It can sometimes be very confusing to test fan motors for people who don’t have much experience. This guide will hopefully make testing fan motors for you easy, regardless of your experience level or type of fan motor that you are testing.
As you probably know, fan motors can be designed for several different purposes. Most common of these are single phase motors. Other types of fan motors, like split phase and capacitor start motors, are intended for industrial environments and they are very common in factories and warehouses.
The advice mentioned here applies to every four-wire configuration fan motor, regardless of fan motor size.
Note: In this test, we use one of my favorite multimeter -- Fluke 117
In order to understand what wires to use for measurement, I will now go over the wire configuration.
Fan motors usually have two wires; brown and white – brown wires that are plugged into the capacitor. Other two wires are black and white and they are to be plugged into the capacitor. We will test the wires according to their functions.
!! Before you start testing, make sure that the power is off on the fan motor !!
Number one cause of fan motor problems
One more thing before you start testing.
The top cause of fan motor ‘breakdowns’ is a bad run capacitor. Always visually check the capacitor before you start testing because ruptured capacitors and capacitors with dents or any other types of deformities are obviously broken and you need to replace them as soon as possible.
It goes without saying that everything is probably fine with the fan motor if you detect such a capacitor. I would, however, proceed with the tests just to make sure that there isn’t something wrong with the fan motor because, if it is, it could make the new capacitor break down.
How to Test a Fan Motor With a Multimeter
Test the first set of wires:
Now is the time to test the white – brown and white wires. The white wire is called the run wire.
- Take your multimeter and set it to ohms.
- Take the black multimeter standard test lead and touch the white wire with it.
- Touch and continue touching the white – brown wire with the red multimeter probe.
Values measured in this step should be around point one or point two ohms.
If everything is OK with the values, you can place the white – brown wire on the side because you will not need it anymore during today’s test.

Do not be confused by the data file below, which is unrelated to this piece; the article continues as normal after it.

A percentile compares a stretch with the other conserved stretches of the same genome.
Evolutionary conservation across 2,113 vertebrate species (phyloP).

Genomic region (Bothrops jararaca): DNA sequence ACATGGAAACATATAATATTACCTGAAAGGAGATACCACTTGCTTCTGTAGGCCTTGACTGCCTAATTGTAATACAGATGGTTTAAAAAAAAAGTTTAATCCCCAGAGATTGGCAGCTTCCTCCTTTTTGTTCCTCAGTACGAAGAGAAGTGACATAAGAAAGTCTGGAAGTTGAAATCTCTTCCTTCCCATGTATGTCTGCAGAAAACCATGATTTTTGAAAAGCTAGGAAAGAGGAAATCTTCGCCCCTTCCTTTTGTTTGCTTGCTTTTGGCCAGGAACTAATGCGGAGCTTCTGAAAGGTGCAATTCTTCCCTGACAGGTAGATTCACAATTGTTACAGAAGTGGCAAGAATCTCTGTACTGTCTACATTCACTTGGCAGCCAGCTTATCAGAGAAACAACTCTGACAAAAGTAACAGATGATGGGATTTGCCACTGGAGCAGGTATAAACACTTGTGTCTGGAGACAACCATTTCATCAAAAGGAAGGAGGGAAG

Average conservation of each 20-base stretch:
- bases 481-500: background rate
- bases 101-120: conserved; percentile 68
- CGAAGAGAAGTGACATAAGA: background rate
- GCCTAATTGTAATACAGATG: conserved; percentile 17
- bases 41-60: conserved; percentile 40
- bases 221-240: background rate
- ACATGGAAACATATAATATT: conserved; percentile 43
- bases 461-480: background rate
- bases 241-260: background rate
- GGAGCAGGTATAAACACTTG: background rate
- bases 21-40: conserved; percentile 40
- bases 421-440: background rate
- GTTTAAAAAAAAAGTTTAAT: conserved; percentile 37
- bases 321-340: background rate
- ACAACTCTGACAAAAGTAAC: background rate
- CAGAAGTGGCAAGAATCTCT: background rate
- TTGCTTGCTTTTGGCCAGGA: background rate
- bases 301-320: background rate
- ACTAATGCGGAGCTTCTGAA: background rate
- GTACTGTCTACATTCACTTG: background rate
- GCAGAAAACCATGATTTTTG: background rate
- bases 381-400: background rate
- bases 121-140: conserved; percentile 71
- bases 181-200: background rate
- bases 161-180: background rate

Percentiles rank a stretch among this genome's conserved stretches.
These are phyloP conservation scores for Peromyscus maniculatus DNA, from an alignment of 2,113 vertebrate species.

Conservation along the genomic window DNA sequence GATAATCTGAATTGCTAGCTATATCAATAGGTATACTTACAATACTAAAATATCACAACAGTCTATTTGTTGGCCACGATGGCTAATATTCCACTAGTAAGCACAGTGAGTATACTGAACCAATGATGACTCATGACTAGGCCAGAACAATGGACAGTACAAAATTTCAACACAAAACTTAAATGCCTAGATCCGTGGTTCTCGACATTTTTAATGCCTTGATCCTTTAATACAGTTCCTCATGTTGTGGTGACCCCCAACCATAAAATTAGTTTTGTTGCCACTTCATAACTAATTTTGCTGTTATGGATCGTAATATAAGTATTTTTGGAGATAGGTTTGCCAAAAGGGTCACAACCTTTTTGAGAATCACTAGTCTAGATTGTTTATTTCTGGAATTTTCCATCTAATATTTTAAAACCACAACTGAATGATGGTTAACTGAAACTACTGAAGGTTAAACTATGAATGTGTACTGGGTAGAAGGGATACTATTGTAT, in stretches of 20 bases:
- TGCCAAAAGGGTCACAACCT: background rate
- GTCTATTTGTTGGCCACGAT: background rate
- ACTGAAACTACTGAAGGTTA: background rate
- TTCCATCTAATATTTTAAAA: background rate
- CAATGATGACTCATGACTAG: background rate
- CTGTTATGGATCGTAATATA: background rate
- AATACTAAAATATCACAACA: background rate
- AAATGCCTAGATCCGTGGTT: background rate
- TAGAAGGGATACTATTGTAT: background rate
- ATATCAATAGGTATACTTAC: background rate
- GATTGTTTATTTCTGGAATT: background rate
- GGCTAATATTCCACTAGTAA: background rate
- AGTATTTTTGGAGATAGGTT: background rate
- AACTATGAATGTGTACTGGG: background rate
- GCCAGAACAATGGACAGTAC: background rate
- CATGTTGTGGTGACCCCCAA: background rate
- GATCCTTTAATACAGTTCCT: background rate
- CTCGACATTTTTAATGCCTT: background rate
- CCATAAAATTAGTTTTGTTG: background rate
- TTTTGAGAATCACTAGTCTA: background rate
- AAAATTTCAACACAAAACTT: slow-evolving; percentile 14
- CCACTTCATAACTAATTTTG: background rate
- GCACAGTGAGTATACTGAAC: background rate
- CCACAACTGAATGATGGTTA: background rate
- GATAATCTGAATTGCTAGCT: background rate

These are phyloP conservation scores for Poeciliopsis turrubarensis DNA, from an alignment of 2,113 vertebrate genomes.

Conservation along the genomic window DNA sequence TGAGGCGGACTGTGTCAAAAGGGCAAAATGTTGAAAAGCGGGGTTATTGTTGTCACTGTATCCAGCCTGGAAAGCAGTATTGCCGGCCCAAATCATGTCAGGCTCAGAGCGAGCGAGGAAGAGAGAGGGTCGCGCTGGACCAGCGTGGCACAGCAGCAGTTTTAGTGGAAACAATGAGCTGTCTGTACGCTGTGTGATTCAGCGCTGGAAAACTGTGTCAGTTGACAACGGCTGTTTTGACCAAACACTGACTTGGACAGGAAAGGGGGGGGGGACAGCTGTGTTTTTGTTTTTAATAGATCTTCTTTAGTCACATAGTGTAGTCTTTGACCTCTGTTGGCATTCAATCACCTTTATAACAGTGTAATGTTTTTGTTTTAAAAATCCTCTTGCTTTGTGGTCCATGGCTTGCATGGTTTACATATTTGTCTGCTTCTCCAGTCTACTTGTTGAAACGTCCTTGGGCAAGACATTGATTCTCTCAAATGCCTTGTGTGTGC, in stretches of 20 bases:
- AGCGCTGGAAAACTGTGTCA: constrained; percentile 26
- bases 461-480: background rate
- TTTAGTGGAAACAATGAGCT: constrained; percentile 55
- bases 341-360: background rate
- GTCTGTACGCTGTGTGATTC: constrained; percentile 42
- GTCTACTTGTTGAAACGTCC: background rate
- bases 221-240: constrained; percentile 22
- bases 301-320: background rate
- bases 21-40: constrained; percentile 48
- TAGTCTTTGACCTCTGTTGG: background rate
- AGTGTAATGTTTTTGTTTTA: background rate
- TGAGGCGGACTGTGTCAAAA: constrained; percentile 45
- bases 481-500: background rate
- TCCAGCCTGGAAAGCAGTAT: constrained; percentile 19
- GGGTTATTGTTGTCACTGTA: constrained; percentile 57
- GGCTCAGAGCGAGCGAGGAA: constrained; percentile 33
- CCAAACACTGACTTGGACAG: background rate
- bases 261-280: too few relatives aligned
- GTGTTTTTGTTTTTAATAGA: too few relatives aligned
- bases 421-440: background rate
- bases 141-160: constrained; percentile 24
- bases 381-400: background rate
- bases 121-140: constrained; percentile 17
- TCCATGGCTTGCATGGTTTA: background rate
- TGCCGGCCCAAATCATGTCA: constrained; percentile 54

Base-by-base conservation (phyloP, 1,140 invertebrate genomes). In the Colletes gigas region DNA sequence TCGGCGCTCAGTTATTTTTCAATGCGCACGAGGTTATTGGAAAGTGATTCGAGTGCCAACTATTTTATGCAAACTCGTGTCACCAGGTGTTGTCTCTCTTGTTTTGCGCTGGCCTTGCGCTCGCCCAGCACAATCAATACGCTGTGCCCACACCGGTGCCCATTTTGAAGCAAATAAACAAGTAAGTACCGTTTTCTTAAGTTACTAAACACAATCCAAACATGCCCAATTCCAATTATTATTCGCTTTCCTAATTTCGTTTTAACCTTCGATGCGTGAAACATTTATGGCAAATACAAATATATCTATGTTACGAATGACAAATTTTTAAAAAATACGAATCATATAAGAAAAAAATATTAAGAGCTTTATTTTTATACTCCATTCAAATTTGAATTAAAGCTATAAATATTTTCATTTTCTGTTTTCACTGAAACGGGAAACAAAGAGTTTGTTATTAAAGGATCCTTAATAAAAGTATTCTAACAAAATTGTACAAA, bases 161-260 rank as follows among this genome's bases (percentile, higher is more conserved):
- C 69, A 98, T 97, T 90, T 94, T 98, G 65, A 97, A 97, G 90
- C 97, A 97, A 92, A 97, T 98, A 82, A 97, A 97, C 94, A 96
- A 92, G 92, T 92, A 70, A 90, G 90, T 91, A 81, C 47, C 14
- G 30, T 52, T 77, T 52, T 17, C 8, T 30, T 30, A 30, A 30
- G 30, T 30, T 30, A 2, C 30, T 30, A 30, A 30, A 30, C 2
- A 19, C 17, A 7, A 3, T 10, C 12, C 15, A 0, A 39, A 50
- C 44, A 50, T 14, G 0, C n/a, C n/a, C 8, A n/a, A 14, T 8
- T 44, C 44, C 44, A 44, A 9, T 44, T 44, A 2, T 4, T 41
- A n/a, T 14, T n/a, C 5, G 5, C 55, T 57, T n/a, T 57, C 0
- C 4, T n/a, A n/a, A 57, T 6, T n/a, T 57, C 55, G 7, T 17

Test the second set of wires:
The brown wire is the start wire and the black wire is the common wire.
- Take your multimeter and place the negative (black) multimeter probe on the brown wire.
- You should put the red probe on the white wire.
Any value between and around thirty-two to forty ohms should be considered as standard value.
Test the third set of wires:
- With the negative black multimeter test lead still on the brown wire, take the red test lead and take it off of the white wire.
- You will now place the red probe on the common wire.
Values measured in this phase of testing should be around fifteen ohms.
Test the fourth set of wires:
- Keep the red test lead on the black wire and take the black probe off of the white wire.
- Place the black probe on the white wire.
- It is preferable to do this test without the moving blade.
The multimeter should show values around twenty ohms.
Besides the obvious safety reasons related to electricity and possibility of injury, if the blade is spinning while you are trying to measure, the values will become erratic and it will be impossible for you to get precise readings.
South-wire clips are excellent for this kind of job.
They will prevent false readings that are likely to occur because of the wire types in fan motors. Rubber around south-wires will keep the wire strings inside.
Here is the list of succinct wire names according to their function:
- The white wire is called the run wire, the brown wire is called the start wire and the black wire is called the common wire.
- If your fan motor differs in any way to the configuration described here make sure to get the manual and check it for details.
- If you are still unable to locate or identify a part necessary for testing described here, make sure to check out the metallic plate on the fan motor. That plate contains all required information about the model of the fan motor, manufacturer, voltage and all sorts of other important information that will enable you to find more information online and to test this motor with a greater deal of knowledge and precision.
Although it was confusing at first, the steps in this process helped me to test my fan motor, correctly diagnose the problem and repair it.
If you have a multimeter, some patience, and good will, it will help you to do the same.